Sep 01, 2021
2 mins read
thispersondoesnotexist is a popular website that generates human faces created via AI. It is a very interesting tool and generates impressive results. The site also provides links to the code in case you want to test locally and better understand how the algorithm works. It's an amazing tool and worth knowing. However, thanks to the quality of the results, this site specifically has attracted scammers looking for faces to mask their fake accounts. In this article, we'll look at spots that we can illuminate to detect manually generated faces.
To get started, let's look at a set of six examples:
At first glance, they may look like ordinary photos. But looking in more detail, you can identify some inconsistencies denouncing that these photos are not real. With some color tags, it's easier to analyze them:In yellow: the site usually generates images with a single color or a blurred background. However, sometimes it includes detailed landscapes or backgrounds that end up being distorted noise. The result is especially sharp in the lower left photo, where the woman appears to be in a garden painted by Salvador Dalí. Also notice how, in the upper right photo, the background to the left of the image is slightly distorted compared to the right side, although it still looks like the same environment.
In red: I reviewed more than two hundred images generated by the code and the most frequent and visible problem is the ears. Ears are almost always generated independently of each other, which leads to differences in size, placement and shape. Mainly in the ear lobes.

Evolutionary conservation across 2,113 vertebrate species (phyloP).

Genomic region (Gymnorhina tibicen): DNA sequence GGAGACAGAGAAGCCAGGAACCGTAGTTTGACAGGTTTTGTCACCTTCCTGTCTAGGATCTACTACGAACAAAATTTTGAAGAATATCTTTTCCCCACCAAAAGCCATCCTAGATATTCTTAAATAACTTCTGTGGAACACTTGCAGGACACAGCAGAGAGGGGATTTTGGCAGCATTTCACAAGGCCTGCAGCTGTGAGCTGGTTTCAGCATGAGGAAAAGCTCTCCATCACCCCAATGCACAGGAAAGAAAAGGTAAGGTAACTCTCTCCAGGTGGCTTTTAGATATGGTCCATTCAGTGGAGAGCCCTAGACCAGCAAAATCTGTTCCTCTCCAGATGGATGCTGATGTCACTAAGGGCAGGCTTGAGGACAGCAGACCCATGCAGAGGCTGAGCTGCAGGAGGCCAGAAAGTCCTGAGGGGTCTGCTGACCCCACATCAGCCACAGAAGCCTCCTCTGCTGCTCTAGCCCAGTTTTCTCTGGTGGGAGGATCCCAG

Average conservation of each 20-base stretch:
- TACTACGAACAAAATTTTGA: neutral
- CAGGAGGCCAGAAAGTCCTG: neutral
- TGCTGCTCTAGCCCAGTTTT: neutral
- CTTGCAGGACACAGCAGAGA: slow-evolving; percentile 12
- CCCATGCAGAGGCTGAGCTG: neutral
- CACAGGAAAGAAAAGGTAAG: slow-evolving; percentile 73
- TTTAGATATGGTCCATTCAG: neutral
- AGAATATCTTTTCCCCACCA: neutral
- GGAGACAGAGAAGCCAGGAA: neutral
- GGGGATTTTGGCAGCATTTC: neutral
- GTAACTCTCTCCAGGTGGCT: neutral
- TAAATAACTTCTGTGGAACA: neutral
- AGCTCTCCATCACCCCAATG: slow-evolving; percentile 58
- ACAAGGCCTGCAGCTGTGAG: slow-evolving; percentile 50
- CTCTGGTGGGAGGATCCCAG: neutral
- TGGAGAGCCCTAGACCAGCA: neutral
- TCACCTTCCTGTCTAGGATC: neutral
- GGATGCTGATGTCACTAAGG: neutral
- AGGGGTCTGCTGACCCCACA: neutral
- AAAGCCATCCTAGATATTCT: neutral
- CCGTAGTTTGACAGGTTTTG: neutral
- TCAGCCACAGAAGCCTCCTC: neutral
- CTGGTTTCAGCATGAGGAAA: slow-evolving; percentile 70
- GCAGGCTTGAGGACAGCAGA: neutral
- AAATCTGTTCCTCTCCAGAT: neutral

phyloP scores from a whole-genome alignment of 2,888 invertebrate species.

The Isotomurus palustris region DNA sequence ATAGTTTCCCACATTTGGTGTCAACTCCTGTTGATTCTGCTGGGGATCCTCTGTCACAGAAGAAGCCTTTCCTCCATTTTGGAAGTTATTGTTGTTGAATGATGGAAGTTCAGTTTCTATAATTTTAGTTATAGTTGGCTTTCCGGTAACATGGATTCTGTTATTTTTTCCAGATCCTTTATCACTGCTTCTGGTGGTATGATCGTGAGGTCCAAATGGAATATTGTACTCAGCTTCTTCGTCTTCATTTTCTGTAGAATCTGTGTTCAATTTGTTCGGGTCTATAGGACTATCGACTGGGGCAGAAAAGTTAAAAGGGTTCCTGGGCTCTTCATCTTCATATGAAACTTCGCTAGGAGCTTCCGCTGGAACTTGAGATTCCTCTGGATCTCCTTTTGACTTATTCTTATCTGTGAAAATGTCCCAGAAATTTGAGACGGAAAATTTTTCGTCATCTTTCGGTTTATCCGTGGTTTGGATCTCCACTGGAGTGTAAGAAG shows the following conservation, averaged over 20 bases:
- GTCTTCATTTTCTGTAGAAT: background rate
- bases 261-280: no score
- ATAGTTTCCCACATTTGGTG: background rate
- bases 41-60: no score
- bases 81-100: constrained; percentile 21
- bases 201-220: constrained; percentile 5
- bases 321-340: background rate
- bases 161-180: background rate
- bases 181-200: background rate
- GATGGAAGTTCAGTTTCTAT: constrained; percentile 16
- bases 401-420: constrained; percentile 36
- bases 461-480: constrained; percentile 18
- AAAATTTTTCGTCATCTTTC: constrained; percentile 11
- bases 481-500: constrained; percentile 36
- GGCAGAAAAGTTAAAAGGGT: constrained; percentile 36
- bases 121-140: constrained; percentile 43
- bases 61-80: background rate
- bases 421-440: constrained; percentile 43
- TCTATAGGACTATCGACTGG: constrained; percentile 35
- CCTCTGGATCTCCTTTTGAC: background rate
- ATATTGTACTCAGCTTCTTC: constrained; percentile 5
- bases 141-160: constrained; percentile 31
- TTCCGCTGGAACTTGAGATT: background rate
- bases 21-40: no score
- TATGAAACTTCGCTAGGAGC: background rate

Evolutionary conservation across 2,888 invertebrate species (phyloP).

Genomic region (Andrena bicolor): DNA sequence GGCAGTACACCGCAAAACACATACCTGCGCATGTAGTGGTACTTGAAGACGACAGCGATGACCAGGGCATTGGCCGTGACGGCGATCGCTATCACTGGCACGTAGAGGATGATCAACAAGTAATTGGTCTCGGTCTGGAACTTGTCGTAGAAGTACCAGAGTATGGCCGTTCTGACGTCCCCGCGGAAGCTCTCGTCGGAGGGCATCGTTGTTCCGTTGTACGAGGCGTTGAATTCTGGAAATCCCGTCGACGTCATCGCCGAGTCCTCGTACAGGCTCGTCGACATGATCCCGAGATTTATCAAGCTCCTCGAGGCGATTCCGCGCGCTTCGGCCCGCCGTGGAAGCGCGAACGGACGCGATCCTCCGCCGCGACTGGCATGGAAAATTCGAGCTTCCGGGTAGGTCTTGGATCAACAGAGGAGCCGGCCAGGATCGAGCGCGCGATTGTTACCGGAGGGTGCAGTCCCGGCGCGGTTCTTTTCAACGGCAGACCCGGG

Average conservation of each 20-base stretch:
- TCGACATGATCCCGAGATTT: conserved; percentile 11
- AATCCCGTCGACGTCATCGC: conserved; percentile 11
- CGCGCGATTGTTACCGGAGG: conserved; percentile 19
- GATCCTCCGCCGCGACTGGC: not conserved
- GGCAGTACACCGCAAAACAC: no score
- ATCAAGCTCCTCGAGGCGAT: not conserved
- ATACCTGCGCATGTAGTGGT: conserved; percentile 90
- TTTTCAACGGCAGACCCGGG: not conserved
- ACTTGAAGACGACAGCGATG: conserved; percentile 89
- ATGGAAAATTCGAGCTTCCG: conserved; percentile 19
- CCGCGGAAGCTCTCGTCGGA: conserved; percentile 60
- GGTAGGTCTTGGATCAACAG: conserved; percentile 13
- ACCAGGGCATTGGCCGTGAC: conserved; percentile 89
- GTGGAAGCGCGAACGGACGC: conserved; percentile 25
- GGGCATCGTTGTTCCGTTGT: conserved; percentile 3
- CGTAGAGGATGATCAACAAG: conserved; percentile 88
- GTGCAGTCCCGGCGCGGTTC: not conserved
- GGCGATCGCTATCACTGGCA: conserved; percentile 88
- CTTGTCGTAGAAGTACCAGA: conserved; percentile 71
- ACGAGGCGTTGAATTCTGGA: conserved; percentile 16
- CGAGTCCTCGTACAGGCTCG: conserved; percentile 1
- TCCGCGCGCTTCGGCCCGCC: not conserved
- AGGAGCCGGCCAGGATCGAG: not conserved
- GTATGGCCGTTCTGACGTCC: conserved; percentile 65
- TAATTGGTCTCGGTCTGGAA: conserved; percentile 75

In Blue: Another rarer but very visible effect is the shoulders. It can happen that an image is generated with differences between sides. See in the top center image how the right side does not have the same collar as the other side. Or in the image at right, where the left shoulder simply doesn't exist.
In Green: Last but not least, skin and limb inconsistencies. In the upper central photo, in the neck region, we see a sudden change in skin tone. And in the lower right photo, we see what should be fingers, also in different skin tone.
These "mistakes" happen because the site puts together multiple AI templates that are created for different purposes. When used individually, both background images and limbs (eg hands) are rendered to perfection. See the sample images in the code repositories: 
These cities represent background environments. Note that there are still many errors, especially in water reflections. But the result is clear.The algorithms themselves are excellent and their evolution is an unquestionable advance. However, criminals will take advantage of these advances to deceive their victims.
Speaking of the images generated on the site specifically, there are other factors that allow identification: the photo is always of the face, angles and positioning of the faces. I believe that most scammers, or at least a large portion of the less sophisticated, will not bother to download the code and use it locally. They will only use an image directly from the site that they deem appropriate. That said, the points noted here can be a good start for identifying fake faces.
DISCLAIMER: not all the use of fake images like these on social profiles is reprehensible. If you need a higher level of privacy, using such realistic faces in your profile can significantly increase your security.